In this chapter, we develop a new typology for entrepreneurship education based on the literature in the field. The typology consist of six different approaches to entrepreneurship education, consisting of the objectives and learning activities. We separated the learning approaches into three different classes of student involvement: passive, participative (input/output focused) and self-driving (method focused). Furthermore, we separate the objectives into ‘student-centred impact’ and ‘contextual impact’, based on the influence from the education on external stakeholders. Compared to the ‘about’, ‘for’ and ‘through’ framework, our new typology allows for a more nuanced separation based on both the students’ learning activity and the educational impact in terms of time and external contact and influence. Compared to prior classification, which is somewhat teacher-centred, we move the focus to the students. The main implication from this chapter is that it enables cumulative research in the growing field of entrepreneurship education.
Torgeir Aadland and Lise Aaboen
Roger Sørheim, Torgeir Aadland and Dag Håkon Haneberg
The purpose of the present chapter is to investigate which kinds of ventures students start, both in and from a venture creation program (VCP), as well as how their ventures perform and create value over time. This investigation is based on a unique dataset containing full annual financial records and complementary data for all new ventures started by students who graduated from a VCP in Norway between 2005 and 2017. Based on analysis of the extensive material, this chapter contributes rich insight on how student ventures contribute to venture creation from universities. The chapter shows how students and graduates who work on their own personal ideas and opportunities provide positive financial outcomes more quickly, while those who work on ideas and opportunities from external sources employ more people and are more likely to raise capital to fund longer development processes.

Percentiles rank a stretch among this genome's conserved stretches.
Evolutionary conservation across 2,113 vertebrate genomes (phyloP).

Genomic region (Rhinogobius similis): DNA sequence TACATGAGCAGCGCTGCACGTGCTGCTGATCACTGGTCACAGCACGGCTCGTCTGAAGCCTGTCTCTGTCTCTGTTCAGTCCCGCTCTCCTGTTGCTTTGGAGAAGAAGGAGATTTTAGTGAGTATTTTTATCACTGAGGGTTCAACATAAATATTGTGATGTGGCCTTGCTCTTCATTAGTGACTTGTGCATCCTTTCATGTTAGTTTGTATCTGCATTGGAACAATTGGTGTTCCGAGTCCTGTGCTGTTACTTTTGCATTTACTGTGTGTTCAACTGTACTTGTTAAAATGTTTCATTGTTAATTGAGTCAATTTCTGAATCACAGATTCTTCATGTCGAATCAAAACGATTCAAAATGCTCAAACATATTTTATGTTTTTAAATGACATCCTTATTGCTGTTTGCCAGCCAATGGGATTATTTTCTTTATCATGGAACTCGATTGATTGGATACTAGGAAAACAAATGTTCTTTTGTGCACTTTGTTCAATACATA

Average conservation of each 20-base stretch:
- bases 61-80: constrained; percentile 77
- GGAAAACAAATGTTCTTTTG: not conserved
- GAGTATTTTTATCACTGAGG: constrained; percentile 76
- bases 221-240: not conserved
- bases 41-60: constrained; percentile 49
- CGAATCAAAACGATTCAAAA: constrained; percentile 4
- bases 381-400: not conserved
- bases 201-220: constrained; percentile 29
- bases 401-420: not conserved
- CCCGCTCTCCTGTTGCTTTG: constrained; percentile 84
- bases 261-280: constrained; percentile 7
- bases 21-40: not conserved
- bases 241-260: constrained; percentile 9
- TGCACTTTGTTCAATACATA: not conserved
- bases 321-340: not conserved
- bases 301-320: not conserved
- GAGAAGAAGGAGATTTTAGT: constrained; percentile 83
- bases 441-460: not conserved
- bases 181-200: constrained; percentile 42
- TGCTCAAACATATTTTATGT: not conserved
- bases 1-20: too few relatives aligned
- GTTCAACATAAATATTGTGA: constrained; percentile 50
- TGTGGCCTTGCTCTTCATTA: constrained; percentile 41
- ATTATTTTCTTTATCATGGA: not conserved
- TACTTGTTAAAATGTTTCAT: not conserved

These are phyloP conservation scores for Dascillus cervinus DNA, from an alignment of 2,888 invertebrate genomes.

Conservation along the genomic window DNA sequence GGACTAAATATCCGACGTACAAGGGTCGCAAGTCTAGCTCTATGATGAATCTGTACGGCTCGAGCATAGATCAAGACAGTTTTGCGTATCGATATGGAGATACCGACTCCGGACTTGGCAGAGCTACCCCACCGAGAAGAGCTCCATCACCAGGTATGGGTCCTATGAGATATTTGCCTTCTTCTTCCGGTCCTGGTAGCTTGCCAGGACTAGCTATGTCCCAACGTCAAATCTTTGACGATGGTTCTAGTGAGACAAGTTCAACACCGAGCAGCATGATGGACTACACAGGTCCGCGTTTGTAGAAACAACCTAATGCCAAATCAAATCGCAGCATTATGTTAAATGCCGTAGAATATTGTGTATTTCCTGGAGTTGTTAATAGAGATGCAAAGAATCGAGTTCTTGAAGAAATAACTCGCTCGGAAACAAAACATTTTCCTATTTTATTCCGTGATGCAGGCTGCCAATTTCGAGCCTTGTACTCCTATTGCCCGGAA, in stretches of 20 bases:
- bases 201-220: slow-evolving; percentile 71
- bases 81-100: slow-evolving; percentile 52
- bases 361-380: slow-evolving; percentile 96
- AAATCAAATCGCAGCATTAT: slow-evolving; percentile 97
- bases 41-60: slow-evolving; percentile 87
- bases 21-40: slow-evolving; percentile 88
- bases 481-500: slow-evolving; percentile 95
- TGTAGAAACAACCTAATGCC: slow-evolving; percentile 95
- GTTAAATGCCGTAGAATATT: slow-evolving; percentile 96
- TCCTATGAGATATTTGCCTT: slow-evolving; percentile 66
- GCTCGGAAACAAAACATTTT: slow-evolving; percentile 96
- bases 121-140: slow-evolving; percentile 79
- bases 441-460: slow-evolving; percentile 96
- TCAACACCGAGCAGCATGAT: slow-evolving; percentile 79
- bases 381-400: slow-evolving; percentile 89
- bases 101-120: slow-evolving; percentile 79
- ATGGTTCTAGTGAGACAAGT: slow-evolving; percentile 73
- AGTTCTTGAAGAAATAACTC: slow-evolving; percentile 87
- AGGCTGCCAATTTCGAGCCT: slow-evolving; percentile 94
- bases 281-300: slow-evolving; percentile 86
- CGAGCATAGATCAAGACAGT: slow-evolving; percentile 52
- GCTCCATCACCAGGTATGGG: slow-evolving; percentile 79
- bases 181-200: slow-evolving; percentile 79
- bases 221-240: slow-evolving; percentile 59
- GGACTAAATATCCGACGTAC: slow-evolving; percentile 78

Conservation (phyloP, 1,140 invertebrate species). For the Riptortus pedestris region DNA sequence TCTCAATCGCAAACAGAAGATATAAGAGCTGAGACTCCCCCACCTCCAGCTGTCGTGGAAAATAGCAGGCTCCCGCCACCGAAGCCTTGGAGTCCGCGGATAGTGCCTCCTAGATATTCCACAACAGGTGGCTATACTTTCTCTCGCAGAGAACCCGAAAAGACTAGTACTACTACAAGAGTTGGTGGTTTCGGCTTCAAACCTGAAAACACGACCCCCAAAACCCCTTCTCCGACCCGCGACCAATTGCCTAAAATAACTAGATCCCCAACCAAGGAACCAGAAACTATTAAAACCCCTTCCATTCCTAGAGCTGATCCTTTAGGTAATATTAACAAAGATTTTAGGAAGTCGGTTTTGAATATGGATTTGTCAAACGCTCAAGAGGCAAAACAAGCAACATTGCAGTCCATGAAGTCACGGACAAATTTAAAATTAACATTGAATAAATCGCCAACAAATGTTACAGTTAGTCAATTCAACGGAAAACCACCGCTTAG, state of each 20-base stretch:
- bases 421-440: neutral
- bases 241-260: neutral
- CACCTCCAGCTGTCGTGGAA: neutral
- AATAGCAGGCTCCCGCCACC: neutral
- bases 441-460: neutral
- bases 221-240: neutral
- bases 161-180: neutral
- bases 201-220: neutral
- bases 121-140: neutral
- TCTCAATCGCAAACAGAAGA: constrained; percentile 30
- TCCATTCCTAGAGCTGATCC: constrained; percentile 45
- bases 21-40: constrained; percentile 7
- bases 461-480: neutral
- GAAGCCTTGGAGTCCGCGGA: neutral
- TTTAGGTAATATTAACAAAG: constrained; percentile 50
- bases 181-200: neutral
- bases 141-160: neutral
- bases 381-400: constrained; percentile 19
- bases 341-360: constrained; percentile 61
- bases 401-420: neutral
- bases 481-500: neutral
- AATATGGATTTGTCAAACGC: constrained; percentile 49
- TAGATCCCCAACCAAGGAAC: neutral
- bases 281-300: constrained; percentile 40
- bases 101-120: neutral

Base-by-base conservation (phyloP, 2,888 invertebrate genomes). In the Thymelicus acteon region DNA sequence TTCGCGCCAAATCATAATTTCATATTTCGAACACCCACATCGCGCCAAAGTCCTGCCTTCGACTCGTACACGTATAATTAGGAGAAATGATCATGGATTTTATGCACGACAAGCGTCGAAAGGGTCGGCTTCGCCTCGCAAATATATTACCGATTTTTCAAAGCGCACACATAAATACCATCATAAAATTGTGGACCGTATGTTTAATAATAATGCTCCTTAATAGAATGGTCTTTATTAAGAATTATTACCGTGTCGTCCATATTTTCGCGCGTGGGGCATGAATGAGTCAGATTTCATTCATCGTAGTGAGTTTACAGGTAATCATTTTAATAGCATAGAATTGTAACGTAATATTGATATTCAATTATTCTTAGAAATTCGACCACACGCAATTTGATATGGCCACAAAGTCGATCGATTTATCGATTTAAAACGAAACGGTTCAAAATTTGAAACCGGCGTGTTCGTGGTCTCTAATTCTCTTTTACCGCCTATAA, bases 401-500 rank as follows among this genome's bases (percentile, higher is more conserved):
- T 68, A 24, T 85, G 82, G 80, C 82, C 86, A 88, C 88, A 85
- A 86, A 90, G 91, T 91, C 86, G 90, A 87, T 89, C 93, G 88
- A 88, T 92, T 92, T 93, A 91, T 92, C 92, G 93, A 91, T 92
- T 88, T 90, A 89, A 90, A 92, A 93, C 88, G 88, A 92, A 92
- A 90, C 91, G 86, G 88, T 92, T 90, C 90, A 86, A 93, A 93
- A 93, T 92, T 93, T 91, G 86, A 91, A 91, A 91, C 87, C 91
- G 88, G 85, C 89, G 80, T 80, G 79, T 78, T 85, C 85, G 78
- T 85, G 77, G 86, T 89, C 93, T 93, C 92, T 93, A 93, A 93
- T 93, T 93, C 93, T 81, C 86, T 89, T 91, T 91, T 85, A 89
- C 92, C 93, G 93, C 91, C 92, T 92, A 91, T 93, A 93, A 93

Lise Aaboen, Kari Djupdal, Dag Håkon Haneberg, Vetle Slagsvold Øien, Torgeir Aadland and Roger Sørheim
Chapter 26 presents a study where human capital is used as a theoretical base to develop a set of hypotheses, which were tested on a population of 338 student founders (with a response rate of 36%) in a university student venture incubator. The empirical findings show that time and guidance are important elements in developing key venture-creation skills. The results suggest that incubators should be more patient and conscious of the role of time when developing key venture-creation skills. Short initiatives such as ‘hackathons’ are valuable as inspiration for those students who are interested in entrepreneurship, but such activities will not likely lead to more venture creation among students.